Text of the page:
Are we on track towards achieving gender parity in the labour leadership?
With the majority of conference delegates responding “no” to all three questions, she followed by explaining why the need for women’s leadership now, and why women of colour leadership matters.
She then broke down the four approaches that the WILL Empower programme uses:
- Cohorts of Learning and Mentoring: Emerging leaders/Executive leadership
- Innovation Fellowship(s)
- Future of Labor Interactive Project (FLIP).
John Meinert of the ABF Norden then spoke on The Nordic Folk High School in Geneva. He explained about the school board, which creates the space for a unique network. The aim of the Geneva School is to give young trade unionists and activists more knowledge about the Nordic labour movement, the global labour movement, the ILO and the ILC, and how to get international tools and build networks. The school has four integrated parts, which were explained in some detail. The presentation included two videos showing what the school and facilities look like, and a comedy report on the school!
The session was closed by Wisborn Malaya of ZICEA, who spoke about his experience with Study Circles for Informal Traders.
ZICEA was formed in 2012, after ZCTU came and started to help organise informal workers in Zimbabwe.
Wisborn explained: “We ran a study circle programme in 2018 for 30 people, with the aim of educating informal workers to know and understand how they can fight and defend their rights; and to have informal workers share their lived realities in the world of work.”
Participants included women, youth, men and people with disabilities. The programme used a discuss-and-share participatory method. Areas covered included violence and harassment, the importance of study circles, informal economy organisation, the purpose of worker associations or trade unions, and constitutional rights in the country.
Outcomes of the study circle included informal workers becoming more aware of laws affecting them, and how to fight for their rights, as well as increased networking and solidarity.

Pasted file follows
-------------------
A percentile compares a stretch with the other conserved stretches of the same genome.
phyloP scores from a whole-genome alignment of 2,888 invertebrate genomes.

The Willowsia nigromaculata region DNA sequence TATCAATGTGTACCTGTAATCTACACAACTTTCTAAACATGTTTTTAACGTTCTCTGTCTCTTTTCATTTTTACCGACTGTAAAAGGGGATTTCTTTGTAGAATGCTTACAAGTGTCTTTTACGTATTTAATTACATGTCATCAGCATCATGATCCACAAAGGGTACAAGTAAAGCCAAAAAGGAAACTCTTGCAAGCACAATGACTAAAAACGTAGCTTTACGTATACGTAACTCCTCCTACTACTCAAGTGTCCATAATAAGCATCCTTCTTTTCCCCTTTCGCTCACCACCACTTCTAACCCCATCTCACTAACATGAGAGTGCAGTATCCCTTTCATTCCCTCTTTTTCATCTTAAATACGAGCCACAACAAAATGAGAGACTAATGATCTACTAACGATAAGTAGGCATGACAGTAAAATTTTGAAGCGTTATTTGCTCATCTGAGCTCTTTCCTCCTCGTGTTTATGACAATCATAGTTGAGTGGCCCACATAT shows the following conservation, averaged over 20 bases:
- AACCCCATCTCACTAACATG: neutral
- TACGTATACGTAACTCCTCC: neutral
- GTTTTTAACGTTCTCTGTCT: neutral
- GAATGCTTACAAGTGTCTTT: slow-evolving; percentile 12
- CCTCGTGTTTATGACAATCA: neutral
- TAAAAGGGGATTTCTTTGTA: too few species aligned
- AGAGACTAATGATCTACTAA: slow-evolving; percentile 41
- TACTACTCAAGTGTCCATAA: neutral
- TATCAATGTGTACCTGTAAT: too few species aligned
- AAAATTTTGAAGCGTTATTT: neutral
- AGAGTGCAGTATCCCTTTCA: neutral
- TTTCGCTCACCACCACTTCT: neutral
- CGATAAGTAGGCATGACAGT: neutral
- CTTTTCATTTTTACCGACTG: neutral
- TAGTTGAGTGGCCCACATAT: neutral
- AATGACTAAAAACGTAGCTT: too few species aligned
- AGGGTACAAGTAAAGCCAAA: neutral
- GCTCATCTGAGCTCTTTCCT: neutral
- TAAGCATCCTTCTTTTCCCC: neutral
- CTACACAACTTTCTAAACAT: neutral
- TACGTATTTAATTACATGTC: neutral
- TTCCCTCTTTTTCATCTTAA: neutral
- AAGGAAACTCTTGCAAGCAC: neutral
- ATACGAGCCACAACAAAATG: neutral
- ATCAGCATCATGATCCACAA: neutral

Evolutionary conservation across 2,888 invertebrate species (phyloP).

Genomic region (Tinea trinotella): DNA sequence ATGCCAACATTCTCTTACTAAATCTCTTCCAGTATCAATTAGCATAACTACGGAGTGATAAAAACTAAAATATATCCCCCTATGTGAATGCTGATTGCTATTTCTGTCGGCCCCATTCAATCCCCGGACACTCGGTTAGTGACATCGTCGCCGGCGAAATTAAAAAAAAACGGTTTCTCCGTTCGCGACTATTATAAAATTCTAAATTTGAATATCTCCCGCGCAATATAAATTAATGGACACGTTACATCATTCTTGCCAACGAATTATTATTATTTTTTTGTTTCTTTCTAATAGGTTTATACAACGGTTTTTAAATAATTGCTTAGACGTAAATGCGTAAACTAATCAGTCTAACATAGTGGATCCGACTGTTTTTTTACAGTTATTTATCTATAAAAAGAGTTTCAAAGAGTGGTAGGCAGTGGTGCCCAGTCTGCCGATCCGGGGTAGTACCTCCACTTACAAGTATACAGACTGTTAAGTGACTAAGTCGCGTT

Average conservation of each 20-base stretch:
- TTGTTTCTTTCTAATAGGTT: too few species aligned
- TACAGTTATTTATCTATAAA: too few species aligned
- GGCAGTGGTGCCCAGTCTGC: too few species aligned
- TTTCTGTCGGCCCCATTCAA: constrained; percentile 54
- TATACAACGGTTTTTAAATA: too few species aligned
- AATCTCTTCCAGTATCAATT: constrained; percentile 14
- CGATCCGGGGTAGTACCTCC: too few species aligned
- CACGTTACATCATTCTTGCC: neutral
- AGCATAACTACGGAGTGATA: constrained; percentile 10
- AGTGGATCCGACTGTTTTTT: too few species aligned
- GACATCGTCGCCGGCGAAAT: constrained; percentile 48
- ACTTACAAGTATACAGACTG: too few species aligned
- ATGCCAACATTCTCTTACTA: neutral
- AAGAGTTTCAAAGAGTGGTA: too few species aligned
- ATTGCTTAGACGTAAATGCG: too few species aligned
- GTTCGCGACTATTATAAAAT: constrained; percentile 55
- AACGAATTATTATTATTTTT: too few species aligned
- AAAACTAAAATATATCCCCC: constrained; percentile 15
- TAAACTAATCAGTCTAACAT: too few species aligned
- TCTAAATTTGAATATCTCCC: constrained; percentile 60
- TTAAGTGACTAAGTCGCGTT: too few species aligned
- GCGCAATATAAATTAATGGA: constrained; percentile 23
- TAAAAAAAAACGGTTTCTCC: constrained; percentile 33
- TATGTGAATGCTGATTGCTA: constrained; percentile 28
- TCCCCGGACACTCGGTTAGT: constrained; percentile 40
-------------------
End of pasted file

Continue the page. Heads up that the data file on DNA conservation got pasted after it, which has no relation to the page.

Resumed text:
Wisborn said that “practical examples of violence and harassment that we collected were used as evidence at the ILO Geneva 2019 conference to strengthen evidence for the need to include protection of women, youth and PWD in the informal economy from violence and harassment in the workplace”.
The final impact, he said, is that Convention 190 supplemented by Recommendation 205 was passed, recognising the protection of informal workers from violence and harassment in the world of work.
Formal General Conference Proceedings Resume
- Report of Credentials Committee
- Adoption of Minutes of GC 2015
- GS report 2016 – 2019
- Financial report 2016 – 2019
- Internal auditor’s report 2016 – 2019
Lunch Hour Displays of IFWEA Education Programme Work
During the IFWEA 23rd General Conference 2019 second day lunch hour, Saliem Patel and Renaldi Prinsloo of the IFWEA Education Programme, together with intern Milla Leppannen and ABF assistants Niklas Skeppar and Linnea Wennberg, plus Executive Committee member Juan Carlos Vargas, showcased aspects of the four key IFWEA programmes – The Foundations Skills for Social Change Programme, Youth Globalisation Awareness Programme (YGAP), Study Circles for Social Change and the Online Labour Academy (OLA).
Towards an IFWEA theory of change: Group learning as education for empowerment. Dr Maura Adshead and Dr Sarah Jay, University of Limerick.
The two presenters promised to “show the magic that happens when worker educators do their thing”.
What happens when learning happens in an innovative way? There is evidence of significant transformational change, a whole other layer to the learning, but how much has this to do with context? It has been noted that group atmosphere and context make a difference. In fact, from a social/psychological perspective, we learn better if we share a social identity. We learn more effectively when we are compatible with others, than by ourselves. Conversely, we battle to learn when we don’t identify with a social group.
Both Dr Maura Adshead and Dr Sarah Jay said that “we all have the need to belong – plus the need for distinction from others. We can self-define as individuals, or on a social level – us and we. Groups are important – for how we see ourselves, how we express who we are. For mobilisation, leaders need groups.”
As an example – Greta Thurnberg is sometimes portrayed as an individual – but also is a figurehead for collective, mass action.
The power of social identities is important. Groups can be good for well-being. Groups can boost learning.
The conference then broke into small groups of four or so people, to share tricks and tips for group-building.
“Before starting to use group ‘tricks’, find out how long the group will work together, the size of the group, those sorts of facts.”
“When doing training with people from mixed groups, some ‘top’ some ‘not’ – we get them to write all their titles (at work, church etc), then you officially “derobe” them – and take their positions away. You say from now on, we are all the same. Then you go around the room and find out the likes and dislikes of people – find out who you click with.”